Kelly Holmes: No prizes for confessing
The last thing teenagers need is another self-harming role model.
‘We tend to think that great Olympians are super-human, super-heroes. This has shown that they cut and bleed like the rest of us.’ (1) Where on Earth do they get these people from!
In this case, the Daily Telegraph had got Michael Caulfield, ‘a leading sports psychologist’, to comment upon Kelly Holmes’ confession to the News of the World that she had slashed herself with a pair of scissors during a period of depression 14 months before the Athens Olympics, where she won two gold medals. But such trite homilies on human frailty are ten-a-penny. Today’s disturbed culture is quite comfortable with the idea that superheroes ‘cut and bleed’ – it is rather less comfortable with the idea that some people just succeed. And so it is not surprising that the likes of Kelly Holmes, whose strength and stamina make them inspirational, also feel compelled to flaunt their weaknesses to the world.
Catherine Bennett, writing in the UK Guardian, confesses that her initial reaction to Dame Kelly Holmes’ revelations ‘was to wonder if, by any chance, she had a book coming out’. And indeed, her forthcoming autobiography, Black, White & Gold, has figured prominently in reports of her cutting episode. As Bennett explains: ‘After so many tales of victimhood, by boys called “It”, and girls called Alice Sebold, perhaps the public appetite for misery can no longer be satisfied by straightforward tales of adversity and deprivation; we require the stronger stimulus of mental illness and breakdown, and the more floridly expressed the better.’ (2) To promote one’s autobiography through offering up a juicy tidbit of self-loathing is a tired old trick, already overdone by Princess Diana and Geri Halliwell, and we shouldn’t still be falling for it.
The fact that Holmes’ confessional is predictable doesn’t make the response to it any less disturbing. She has been lauded for her courage in speaking out, and mental health charities have welcomed her revelations for raising awareness of ‘almost an epidemic’ of self-harm among young people. But in a world where victim status has become a highly prized asset, one wonders how much courage it takes to reveal one’s past moments of misery; and it is hard to imagine how the appearance of a self-harming role model is going to make cutting one’s arms with scissors or razors any less fashionable among the nation’s youth.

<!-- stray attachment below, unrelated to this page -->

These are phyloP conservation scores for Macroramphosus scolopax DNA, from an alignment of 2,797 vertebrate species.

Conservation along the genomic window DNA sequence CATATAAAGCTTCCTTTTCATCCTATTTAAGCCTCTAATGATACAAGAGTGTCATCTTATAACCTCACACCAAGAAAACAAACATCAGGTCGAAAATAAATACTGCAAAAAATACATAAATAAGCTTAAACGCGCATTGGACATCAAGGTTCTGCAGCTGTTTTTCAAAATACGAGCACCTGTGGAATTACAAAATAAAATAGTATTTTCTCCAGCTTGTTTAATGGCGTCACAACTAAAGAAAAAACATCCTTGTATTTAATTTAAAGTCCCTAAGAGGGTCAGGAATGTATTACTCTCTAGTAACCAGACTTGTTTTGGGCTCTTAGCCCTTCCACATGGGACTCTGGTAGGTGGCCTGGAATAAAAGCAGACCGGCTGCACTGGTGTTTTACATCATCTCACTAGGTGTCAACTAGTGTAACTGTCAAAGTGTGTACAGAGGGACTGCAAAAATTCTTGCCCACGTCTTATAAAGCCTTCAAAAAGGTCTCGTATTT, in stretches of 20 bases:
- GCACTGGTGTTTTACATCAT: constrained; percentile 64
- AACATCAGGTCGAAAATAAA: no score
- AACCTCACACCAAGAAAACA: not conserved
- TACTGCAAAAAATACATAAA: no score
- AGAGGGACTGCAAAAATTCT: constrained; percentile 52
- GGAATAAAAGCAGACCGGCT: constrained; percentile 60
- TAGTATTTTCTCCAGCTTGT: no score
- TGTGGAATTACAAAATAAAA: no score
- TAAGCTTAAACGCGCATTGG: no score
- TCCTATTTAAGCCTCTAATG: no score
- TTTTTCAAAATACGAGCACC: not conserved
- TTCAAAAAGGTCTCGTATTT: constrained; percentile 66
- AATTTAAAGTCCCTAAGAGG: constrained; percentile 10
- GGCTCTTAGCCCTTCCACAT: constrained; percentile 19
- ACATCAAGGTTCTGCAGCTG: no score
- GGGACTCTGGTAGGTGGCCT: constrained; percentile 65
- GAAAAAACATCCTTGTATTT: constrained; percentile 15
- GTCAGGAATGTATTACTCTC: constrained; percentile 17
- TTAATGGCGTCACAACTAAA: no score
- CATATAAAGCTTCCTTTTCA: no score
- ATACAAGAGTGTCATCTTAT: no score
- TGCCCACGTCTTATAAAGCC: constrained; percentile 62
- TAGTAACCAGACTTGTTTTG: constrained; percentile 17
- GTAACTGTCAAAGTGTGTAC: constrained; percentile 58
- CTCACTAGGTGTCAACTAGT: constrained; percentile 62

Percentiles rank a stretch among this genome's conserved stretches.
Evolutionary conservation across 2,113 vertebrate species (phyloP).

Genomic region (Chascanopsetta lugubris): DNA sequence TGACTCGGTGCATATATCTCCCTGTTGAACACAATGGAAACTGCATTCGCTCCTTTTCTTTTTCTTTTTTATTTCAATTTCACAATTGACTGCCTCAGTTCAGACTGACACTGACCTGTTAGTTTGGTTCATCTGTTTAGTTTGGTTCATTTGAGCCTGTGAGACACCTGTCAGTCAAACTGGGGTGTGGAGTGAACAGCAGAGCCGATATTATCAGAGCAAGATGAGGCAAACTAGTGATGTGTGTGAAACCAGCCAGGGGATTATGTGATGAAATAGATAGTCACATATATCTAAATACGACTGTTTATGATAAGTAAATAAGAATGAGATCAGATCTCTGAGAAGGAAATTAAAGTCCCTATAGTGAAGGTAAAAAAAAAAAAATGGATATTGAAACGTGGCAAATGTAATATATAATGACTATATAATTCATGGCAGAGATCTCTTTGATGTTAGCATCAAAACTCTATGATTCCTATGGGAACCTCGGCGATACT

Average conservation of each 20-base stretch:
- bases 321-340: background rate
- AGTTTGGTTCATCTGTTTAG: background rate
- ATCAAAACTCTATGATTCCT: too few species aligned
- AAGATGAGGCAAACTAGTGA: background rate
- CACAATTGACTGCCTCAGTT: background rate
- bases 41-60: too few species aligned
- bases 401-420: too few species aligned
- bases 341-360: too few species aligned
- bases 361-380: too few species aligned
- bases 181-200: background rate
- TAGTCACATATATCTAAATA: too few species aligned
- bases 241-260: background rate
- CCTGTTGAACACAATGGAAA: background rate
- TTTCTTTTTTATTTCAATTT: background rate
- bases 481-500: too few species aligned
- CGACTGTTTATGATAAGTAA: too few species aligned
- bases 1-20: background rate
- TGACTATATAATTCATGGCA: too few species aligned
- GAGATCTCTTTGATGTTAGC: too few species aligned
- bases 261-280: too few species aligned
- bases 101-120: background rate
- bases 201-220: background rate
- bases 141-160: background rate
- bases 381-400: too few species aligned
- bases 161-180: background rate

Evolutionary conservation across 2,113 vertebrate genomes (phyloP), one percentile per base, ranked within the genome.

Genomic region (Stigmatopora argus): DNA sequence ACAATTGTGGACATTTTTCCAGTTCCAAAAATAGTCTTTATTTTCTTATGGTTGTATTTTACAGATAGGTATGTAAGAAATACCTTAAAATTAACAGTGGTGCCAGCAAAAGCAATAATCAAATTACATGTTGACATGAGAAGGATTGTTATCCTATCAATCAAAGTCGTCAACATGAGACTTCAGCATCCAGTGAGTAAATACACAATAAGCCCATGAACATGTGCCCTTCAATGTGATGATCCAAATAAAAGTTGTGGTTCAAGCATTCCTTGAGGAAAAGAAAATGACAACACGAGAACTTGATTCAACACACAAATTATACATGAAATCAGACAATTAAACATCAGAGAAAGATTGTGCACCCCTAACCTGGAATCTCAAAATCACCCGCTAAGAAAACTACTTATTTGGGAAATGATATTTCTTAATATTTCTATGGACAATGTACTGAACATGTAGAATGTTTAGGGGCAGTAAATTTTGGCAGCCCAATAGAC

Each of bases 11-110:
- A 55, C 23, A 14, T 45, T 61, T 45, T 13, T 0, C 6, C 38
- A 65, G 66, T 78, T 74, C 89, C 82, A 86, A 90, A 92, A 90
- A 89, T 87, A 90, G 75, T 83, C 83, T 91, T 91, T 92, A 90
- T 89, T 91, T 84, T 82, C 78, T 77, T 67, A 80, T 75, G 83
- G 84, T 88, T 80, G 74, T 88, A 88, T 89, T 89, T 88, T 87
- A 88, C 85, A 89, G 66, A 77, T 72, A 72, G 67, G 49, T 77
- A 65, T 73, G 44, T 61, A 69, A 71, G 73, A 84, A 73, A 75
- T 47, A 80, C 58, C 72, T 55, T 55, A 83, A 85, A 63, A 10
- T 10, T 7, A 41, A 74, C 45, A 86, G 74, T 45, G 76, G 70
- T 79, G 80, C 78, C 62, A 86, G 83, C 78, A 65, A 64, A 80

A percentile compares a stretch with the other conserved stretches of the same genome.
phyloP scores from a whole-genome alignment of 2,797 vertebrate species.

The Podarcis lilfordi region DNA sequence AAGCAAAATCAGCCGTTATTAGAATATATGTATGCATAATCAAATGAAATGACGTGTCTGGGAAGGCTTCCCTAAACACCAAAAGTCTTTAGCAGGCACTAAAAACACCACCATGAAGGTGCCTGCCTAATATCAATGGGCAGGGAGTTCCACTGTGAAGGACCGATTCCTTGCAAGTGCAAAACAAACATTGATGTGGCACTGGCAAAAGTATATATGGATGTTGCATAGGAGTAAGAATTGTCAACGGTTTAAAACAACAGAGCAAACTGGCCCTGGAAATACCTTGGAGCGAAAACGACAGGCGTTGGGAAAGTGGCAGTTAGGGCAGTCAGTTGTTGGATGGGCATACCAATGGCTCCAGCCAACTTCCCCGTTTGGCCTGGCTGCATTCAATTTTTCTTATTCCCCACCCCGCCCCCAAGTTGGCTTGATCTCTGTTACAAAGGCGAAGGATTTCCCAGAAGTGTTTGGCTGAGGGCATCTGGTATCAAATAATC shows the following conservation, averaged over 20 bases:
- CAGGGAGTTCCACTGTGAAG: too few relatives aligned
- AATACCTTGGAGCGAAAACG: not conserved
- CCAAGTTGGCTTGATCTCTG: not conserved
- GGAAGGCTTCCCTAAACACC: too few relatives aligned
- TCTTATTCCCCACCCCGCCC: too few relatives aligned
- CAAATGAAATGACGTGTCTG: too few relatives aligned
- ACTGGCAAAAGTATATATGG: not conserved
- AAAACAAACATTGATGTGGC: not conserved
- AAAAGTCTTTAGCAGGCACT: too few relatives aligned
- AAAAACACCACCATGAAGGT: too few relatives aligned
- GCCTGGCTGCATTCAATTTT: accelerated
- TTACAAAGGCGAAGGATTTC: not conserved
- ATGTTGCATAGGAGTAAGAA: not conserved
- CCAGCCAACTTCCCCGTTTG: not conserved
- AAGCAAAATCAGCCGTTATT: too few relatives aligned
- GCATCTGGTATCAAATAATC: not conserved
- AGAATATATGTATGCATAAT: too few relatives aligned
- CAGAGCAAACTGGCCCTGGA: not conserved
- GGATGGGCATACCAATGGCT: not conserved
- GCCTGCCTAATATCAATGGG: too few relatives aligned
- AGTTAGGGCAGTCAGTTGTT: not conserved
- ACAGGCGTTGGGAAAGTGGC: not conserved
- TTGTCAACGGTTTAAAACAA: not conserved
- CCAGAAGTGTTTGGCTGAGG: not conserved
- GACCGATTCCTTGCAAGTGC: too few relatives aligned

When it comes to self-harm, there are two things going on. There are some cases of severe self-harm that are related to people suffering from serious mental health problems; and there is a cultural epidemic of stories about self-harm, which is about presenting a sordid teenage fad as a major public health problem. If Holmes’ confessional has any impact at all upon the reality of self-harm, it will be to fuel the grim cultural fantasy that everybody is at it, and those who are not are somehow lacking in sensitivity and personal ambition.
The growing concern about self-harm is a relatively recent phenomenon, and began, as many such things do, in the USA. The theory, such as it is, bears striking similarity to the theory of eating disorders such as anorexia and bulimia: that those who self-harm are likely to be teenage girls, often bright and ambitious, who cut or otherwise damage themselves to a means to controlling their distress or anger (see Self-harm: cut it out, by Josie Appleton). Self-harm is clearly distinguished from attempted suicide, as the aim is not to end one’s life, but to gain control over one’s life. Rituals such as the use of antiseptic swabs to clean the wound and long sleeves to cover it up mean that it is not always obvious when somebody is self-harming – which, of course, makes it an ideal candidate for discussion about a ‘hidden’ epidemic.
As with eating disorders, self-harm is clearly a real phenomenon, which requires the attention and sometimes intervention of mental health professionals in some individuals’ lives. But it would be naive to ignore that there is a dimension to this that is driven by fashion, by a victim culture that is fascinated by self-harm, and which therefore glamorises it, encouraging people – and in particular, impressionable teenage girls – to adopt a ‘damaged’ persona, which they express through a limited amount of self-harm. In this sense, this nasty, nihilistic activity becomes just another part in the teenage rite of small rebellion.